Pair of Mariners crack MLB insider's exclusive list of baseballs best new pitches

Jeff Passan recently discussed some of his favorite pitches in today's game and shouted out two of Seattle's best arms for their impressive arsenal
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Seattle Mariners v Detroit Tigers / Duane Burleson/GettyImages
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Pitching is a beautiful thing. While we can bucket each pitch into broad categories (e.g., fastball, breaking ball, offspeed) and granular subcategories (e.g, sinker, slider, splitter), no two pitches are exactly the same. Each one has a different spin rate, spin axis, movement profile, velocity, and shape. Once you start to mix in other variables like arm slot, release point, and extension, you realize that they're more like snowflakes than you probably thought.

In a league full of flamethrowers, knuckleballers, and slurve throwers (seriously, what is a slurve really?), it's hard to develop a truly dominant pitch that stands out above the rest. However, Jeff Passan recently noted the Seattle Mariners have not one but two of the most potent pitching weapons in the sport. Let's take a closer look and see exactly what he was talking about.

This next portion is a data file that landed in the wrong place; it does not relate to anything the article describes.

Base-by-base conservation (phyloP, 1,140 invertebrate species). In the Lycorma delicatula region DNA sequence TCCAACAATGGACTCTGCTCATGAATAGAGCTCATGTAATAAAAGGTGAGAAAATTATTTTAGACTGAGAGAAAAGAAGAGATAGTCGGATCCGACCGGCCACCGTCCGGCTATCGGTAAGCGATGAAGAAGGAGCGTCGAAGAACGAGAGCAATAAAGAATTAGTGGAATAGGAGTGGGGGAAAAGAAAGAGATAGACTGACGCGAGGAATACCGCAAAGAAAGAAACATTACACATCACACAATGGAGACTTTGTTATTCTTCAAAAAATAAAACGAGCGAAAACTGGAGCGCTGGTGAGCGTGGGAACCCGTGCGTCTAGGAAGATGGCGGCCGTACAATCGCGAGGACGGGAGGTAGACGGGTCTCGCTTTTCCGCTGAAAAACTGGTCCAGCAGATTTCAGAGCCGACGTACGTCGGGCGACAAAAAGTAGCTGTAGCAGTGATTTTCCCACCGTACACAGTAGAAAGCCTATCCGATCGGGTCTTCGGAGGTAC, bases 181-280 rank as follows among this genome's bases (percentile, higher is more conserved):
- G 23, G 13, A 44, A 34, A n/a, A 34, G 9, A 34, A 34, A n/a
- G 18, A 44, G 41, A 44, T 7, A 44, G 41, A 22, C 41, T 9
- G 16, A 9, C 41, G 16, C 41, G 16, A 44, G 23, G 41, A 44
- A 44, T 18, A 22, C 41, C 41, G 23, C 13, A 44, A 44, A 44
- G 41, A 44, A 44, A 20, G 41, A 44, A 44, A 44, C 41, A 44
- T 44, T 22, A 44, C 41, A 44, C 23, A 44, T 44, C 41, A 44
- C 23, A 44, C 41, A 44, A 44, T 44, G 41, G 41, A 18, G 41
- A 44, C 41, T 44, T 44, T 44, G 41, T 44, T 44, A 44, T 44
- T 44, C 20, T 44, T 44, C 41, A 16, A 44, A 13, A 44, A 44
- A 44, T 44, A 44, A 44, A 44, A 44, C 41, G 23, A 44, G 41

Pitch #1: Bryce Miller's Splitter

Before Seattle had any major signings during this past offseason, the only thing for fans to get excited about was the splitter that Bryce Miller was developing. It had a storyline of its own and it had the potential to be a great secondary pitch that complemented an already high-level four-seam fastball. It also helped that he loved strutting his stuff on Twitter.

At first glance, it was clear that Miller's raw talent and natural stuff had seemingly translated well into this new pitch. The tunneling was good and the sheer drop would hopefully create a lot of swings and misses over the top. In our first glimpse of live ABs, this was proven to be true.

Since the start of the season, his splitter has been even better than many had anticipated. It's missing bats at an astounding rate and has been remarkably productive for Bryce.









It's may have also been a big reason the numbers on his four-seam fastball have improved over last year.















Watching him throw the splitter in games is a visual masterpiece. The 40.5 inches of late drop has deceived some of the best hitters in the game already. It's exactly what he needed to go from good to great as a starting pitcher and has made him into a crucial piece of a young and gifted rotation.